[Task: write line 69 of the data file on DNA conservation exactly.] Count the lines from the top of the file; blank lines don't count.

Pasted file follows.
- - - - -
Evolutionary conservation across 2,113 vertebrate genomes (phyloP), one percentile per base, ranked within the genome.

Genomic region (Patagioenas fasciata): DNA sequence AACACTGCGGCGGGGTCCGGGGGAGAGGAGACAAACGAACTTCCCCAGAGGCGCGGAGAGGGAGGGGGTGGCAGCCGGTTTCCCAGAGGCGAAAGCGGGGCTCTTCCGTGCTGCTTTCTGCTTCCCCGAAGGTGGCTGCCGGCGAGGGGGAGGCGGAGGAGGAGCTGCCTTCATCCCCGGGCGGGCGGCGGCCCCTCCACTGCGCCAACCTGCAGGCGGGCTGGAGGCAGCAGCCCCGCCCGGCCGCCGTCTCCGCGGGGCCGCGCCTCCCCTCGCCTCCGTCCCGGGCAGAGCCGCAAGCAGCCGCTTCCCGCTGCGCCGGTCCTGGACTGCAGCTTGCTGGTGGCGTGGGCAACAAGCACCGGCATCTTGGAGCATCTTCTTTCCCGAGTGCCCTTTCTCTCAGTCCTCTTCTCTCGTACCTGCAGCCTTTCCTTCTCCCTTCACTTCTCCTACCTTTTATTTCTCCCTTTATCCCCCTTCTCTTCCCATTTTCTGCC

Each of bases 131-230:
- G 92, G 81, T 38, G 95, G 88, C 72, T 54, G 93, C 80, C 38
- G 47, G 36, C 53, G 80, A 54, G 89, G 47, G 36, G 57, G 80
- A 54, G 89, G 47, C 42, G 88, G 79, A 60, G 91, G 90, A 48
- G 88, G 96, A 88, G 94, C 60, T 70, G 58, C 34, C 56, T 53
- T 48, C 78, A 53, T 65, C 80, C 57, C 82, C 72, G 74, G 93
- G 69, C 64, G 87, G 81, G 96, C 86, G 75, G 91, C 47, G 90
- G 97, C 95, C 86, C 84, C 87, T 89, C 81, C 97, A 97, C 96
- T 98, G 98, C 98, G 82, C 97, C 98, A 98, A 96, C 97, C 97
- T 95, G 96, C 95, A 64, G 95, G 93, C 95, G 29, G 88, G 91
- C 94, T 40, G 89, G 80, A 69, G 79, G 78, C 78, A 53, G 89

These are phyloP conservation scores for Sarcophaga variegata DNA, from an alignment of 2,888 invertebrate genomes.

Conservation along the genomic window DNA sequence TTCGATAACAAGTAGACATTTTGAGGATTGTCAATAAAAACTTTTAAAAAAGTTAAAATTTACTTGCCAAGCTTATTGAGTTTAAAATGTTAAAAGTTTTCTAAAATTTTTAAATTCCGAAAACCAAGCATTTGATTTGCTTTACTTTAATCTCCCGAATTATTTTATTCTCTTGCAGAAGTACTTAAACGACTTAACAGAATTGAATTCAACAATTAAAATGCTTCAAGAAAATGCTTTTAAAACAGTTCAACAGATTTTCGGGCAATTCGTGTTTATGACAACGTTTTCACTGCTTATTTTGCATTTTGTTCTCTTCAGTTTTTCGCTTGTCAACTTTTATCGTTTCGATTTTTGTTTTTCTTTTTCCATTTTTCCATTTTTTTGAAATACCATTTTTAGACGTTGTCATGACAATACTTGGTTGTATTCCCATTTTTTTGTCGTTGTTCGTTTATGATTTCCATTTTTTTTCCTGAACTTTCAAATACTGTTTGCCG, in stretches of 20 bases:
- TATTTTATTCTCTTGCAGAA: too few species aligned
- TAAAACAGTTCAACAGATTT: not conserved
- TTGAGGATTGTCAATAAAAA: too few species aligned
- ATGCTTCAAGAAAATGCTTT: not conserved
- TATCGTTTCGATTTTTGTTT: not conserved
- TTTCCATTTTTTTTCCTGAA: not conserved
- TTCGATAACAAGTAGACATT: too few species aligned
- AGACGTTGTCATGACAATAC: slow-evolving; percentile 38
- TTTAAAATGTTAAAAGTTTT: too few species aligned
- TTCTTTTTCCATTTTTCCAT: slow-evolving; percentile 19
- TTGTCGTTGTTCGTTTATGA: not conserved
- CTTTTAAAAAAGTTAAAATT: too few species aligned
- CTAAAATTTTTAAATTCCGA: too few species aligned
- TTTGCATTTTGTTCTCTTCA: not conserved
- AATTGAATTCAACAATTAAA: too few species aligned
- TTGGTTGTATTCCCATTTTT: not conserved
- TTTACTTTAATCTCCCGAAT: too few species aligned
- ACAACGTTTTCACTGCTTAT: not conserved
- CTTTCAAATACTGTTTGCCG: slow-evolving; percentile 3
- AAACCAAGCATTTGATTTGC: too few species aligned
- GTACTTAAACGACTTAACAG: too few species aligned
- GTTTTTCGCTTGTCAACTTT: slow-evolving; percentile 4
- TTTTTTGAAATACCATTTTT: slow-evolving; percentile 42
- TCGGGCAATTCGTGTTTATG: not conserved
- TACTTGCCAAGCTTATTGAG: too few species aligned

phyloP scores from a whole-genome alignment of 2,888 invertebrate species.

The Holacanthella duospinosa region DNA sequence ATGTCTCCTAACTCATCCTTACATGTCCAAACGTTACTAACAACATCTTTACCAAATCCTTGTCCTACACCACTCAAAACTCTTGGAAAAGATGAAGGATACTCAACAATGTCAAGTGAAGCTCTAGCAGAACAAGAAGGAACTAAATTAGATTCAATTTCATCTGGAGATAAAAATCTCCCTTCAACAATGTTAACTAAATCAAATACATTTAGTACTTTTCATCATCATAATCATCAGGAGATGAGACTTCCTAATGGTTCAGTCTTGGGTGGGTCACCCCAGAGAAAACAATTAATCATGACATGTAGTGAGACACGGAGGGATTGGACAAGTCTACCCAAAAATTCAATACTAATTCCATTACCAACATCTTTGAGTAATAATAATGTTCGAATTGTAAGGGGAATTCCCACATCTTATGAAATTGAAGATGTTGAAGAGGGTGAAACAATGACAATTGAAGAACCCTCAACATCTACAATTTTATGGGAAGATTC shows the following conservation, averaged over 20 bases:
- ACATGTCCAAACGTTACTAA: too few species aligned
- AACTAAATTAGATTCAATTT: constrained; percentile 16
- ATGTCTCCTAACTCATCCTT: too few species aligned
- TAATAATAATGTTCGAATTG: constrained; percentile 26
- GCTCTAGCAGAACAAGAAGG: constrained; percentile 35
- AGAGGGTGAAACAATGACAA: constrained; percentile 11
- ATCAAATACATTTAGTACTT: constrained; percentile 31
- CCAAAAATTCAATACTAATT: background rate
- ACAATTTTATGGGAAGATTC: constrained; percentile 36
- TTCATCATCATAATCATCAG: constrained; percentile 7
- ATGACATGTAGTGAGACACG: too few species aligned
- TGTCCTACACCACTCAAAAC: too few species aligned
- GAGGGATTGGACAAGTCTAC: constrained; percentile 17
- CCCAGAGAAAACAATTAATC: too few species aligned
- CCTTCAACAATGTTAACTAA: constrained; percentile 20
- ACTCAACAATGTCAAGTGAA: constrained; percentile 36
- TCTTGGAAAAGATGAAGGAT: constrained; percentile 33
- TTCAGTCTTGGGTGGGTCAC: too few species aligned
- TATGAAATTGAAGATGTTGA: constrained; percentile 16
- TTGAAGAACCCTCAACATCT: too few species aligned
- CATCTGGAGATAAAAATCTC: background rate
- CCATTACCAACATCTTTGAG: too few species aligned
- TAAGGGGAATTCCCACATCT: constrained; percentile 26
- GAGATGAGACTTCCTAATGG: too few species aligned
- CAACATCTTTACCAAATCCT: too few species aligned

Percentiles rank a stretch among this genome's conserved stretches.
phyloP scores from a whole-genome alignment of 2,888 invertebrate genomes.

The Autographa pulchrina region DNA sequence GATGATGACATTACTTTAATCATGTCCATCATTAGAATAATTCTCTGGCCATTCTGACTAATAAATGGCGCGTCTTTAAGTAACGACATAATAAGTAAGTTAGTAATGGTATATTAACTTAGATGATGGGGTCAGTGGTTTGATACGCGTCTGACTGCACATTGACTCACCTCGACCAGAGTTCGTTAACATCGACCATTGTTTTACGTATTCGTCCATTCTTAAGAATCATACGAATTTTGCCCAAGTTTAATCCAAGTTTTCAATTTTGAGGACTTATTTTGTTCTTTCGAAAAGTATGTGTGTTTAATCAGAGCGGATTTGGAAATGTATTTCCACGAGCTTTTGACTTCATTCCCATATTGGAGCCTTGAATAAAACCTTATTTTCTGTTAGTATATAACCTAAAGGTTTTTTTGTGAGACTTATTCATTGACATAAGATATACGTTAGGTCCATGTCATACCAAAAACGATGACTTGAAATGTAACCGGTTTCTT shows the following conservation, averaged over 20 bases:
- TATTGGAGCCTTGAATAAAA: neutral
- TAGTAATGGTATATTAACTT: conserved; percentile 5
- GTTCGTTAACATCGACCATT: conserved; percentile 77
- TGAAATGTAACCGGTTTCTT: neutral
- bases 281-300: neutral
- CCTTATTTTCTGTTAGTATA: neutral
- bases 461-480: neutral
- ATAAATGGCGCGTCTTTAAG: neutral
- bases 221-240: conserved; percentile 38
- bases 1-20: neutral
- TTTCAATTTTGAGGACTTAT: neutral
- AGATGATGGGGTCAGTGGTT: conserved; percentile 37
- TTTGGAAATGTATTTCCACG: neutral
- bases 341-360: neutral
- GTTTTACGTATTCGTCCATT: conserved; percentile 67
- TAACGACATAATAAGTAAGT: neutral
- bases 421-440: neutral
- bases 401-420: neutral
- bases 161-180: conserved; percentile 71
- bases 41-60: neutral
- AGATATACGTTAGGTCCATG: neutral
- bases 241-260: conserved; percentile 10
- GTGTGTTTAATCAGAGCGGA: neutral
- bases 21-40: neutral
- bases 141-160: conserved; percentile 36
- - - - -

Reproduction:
phyloP scores from a whole-genome alignment of 2,888 invertebrate genomes.